by Sarah Kim
Chances are many of you are familiar with telehealth therapy, a trend prompted in part by the pandemic, which shifted typical in-person engagements, including psychological services for youth in foster care, to online appointments.
If the concept of sharing personal information via a laptop or desktop monitor seems strange to you, you’re not alone. When it comes to navigating sensitive issues like mental health, the legitimacy of telehealth services can raise initial skepticism. However, a 2022 study published in Behavior Analysis in Practice analyzed the effectiveness of telehealth services for psychotropic medication management among youth in foster care and concluded telehealth services do not compromise the quality of care.
Researchers recruited 29 participants, ages 2-18, with active cases before the Alabama Psychiatric Medication Review Team (APRMT). The APRMT regulates psychotropic medication prescribed to youth in foster care and works with caregivers to reduce dosage levels. Ten participants initially received in-person services before switching to telehealth services, and 19 participants received only telehealth services. Virtual sessions included assessments of the participant’s condition, behavioral interventions to reduce challenging behaviors, and training for both the participant and their caregiver. The researchers looked at several factors to determine the impact of telehealth: number of clients, closed cases, completed medication reviews and appointments. The first three factors saw no change, and the number of appointments increased when participants transitioned to telehealth services.
An interview with Jodi Coon (Robeson), one of the primary researchers, provided more insight into the researchers’ findings: “During the beginning of COVID, caregivers were the only ‘therapists’ available. We were required to incorporate the primary person interacting with the child from the very beginning. Progress may have been initially slower; but, the change was more durable. The caregivers were forced to learn the skills more quickly than before, causing the child’s behavior to adjust more quickly to their environment. The results of this study continue to reinforce how important the role of caregivers are in every aspect of their child’s life.”
Because telehealth has become the new normal for health care providers and their patients, it’s an important area for evaluation. In 2011, Congress passed the Child and Family Services Improvement and Innovation Act, which requires each state to develop an oversight plan for youth who have been prescribed psychotropic medication in foster care. The prescription and management of psychotropic medication among these youth has a lengthy and rough track record, thus making the need for appropriate regulation particularly relevant. Telehealth presents both benefits and challenges unique to those in foster care. Children in care may have frequent moves and less access to reliable transportation. Telehealth removes any geographical constraints to accessing care. Researchers write that a major impediment may be the inaccessibility of a reliable internet connection and a desktop or laptop. The 2022 study suggests that telehealth brings promising potential for the future of medication management, despite some challenges, i.e., access to technology.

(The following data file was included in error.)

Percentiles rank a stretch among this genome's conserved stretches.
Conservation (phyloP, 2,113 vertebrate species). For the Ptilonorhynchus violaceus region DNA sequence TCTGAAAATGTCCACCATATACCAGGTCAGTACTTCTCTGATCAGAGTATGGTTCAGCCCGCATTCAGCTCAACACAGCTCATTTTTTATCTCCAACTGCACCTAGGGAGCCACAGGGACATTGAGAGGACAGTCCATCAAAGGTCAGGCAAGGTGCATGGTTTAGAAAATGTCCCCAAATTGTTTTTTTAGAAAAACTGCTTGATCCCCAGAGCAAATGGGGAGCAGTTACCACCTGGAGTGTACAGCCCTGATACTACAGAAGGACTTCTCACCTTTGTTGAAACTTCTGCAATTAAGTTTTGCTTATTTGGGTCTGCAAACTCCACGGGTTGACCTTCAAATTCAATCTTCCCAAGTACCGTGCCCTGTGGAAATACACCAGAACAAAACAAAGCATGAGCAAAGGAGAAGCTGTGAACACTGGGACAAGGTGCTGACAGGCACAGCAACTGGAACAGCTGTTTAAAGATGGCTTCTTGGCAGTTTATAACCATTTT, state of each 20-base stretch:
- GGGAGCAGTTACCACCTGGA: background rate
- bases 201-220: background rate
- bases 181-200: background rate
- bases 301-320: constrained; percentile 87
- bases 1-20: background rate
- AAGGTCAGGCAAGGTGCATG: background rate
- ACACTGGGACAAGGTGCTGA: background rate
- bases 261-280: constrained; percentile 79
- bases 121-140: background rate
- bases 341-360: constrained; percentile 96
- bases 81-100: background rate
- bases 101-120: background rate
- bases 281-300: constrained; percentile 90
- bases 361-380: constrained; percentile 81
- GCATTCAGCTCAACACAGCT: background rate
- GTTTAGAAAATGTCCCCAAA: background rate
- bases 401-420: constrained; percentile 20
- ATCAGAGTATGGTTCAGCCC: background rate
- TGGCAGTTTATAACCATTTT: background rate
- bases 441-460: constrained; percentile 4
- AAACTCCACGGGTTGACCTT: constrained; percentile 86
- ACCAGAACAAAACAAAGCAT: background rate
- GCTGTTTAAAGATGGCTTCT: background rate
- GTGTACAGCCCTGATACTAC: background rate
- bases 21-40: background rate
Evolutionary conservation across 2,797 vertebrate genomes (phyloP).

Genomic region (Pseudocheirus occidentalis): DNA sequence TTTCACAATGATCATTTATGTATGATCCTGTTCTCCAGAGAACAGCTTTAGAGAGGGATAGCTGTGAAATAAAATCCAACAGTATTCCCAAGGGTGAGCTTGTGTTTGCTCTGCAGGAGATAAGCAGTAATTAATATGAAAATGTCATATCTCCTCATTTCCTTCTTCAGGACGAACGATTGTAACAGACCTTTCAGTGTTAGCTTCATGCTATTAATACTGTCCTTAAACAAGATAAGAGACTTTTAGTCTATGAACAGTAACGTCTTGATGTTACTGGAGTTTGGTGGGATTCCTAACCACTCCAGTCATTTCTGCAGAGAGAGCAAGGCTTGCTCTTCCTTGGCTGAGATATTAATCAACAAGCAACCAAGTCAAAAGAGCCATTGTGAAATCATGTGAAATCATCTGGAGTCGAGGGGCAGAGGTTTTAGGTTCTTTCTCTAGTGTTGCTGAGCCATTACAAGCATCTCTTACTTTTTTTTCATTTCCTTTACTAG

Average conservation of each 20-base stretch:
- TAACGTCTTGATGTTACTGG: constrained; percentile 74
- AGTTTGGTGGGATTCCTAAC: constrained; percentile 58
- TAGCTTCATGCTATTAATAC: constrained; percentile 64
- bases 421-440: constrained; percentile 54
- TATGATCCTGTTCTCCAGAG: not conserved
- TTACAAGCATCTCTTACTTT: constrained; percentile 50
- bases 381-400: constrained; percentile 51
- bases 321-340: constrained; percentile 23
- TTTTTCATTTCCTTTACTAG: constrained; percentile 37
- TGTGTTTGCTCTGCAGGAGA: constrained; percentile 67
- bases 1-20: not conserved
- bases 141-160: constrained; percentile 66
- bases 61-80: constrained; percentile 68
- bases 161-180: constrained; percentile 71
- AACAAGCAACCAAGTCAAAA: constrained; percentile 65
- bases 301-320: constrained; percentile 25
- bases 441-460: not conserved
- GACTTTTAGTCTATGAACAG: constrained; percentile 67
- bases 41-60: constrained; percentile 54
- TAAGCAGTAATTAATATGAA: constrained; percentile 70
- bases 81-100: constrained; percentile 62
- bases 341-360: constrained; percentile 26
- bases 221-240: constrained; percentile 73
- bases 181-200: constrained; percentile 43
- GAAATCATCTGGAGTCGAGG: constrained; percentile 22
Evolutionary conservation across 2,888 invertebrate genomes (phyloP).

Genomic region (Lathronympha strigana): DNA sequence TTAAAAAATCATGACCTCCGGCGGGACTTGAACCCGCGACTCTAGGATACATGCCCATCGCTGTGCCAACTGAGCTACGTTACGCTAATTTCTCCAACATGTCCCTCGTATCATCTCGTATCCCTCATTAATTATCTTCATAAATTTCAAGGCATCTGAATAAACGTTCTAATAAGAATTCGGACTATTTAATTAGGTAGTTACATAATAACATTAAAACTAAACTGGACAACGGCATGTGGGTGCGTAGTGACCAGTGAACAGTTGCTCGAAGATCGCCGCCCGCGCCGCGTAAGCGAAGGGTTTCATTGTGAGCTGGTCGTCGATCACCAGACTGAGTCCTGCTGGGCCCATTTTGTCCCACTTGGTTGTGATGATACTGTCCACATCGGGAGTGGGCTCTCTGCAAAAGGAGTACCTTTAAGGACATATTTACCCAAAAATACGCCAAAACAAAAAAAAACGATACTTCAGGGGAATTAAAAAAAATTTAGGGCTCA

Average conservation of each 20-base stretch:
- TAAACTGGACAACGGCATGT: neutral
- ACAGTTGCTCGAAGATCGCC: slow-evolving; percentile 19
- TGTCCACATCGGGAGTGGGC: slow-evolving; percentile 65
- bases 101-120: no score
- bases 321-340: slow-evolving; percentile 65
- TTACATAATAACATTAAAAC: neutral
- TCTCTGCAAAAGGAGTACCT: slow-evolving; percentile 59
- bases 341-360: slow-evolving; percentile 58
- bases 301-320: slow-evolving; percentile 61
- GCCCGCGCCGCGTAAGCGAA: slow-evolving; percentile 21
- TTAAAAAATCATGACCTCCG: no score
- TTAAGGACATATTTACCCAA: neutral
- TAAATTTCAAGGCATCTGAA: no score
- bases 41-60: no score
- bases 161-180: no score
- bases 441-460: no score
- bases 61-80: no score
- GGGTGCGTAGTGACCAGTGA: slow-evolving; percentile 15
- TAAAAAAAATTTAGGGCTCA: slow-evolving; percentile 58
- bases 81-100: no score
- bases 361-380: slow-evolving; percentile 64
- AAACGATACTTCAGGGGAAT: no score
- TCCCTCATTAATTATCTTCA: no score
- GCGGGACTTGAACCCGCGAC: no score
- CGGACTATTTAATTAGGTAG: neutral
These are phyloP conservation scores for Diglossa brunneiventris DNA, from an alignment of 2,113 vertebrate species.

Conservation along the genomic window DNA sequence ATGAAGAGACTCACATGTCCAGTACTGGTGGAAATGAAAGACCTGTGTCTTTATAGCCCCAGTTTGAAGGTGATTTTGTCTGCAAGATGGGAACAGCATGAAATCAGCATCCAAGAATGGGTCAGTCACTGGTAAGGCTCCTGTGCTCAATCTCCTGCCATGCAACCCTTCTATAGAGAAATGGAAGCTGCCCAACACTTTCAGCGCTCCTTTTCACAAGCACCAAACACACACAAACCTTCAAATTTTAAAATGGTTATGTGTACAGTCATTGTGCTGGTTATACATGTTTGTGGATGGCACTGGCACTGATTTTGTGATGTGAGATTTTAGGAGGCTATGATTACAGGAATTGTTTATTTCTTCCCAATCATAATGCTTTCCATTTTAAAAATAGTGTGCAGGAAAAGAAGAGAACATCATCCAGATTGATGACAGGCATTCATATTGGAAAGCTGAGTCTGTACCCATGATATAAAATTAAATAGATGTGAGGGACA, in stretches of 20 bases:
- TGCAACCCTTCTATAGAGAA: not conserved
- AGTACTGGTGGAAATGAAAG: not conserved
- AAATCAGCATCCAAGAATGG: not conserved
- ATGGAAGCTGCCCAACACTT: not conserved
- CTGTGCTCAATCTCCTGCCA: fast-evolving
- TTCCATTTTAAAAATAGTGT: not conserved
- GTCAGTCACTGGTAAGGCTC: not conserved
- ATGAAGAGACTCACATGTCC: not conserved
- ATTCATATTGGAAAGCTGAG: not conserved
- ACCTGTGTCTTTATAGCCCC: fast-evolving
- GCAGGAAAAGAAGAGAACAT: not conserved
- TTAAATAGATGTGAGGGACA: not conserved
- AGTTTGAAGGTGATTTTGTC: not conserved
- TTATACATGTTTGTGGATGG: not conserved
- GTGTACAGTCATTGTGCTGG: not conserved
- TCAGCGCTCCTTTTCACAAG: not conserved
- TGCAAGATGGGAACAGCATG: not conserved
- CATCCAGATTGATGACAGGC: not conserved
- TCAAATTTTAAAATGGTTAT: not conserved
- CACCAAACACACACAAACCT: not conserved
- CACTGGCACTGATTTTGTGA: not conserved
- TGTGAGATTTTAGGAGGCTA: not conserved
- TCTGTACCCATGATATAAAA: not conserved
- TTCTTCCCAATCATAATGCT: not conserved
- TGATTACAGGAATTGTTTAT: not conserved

The abrupt rise of telehealth services can understandably feel disorienting and overwhelming for both the caregiver and the child. When asked what takeaway she’d like for foster/adoptive parents to know from this study, Robeson responded, “Change does not happen overnight and caregiver involvement throughout the treatment process is absolutely crucial to the client’s progress. Being a parent is incredibly hard work, and we really value how much time and effort our foster/adoptive parents put into working with us and their child.”
Read the study in its entirety: “Eight Months of Telehealth for a State-Funded Project in Foster Care and Related Services: Progress Made and Lessons Learned”
Learn more about the intersection between foster care, technology and medication:
- Free Phone Plans for California Foster Youth Likely to Become Permanent Program
- L.A. Uses iPads to Touch the Minds of Vulnerable Youth
- Judge OKs Class Action on Overuse of Psych Meds on Missouri Foster Youths
- New Hampshire Steps Up Monitoring of Powerful Drugs’ Use on Foster Children
- Class-Action Lawsuit Alleges Missouri Failed to Monitor Psychotropic Drugs Prescribed to Foster Youth
- California Auditor Blasts Oversight of Psychotropic Medications for Foster Youth
- Reducing Psychotropic Prescriptions Requires Systemic Reform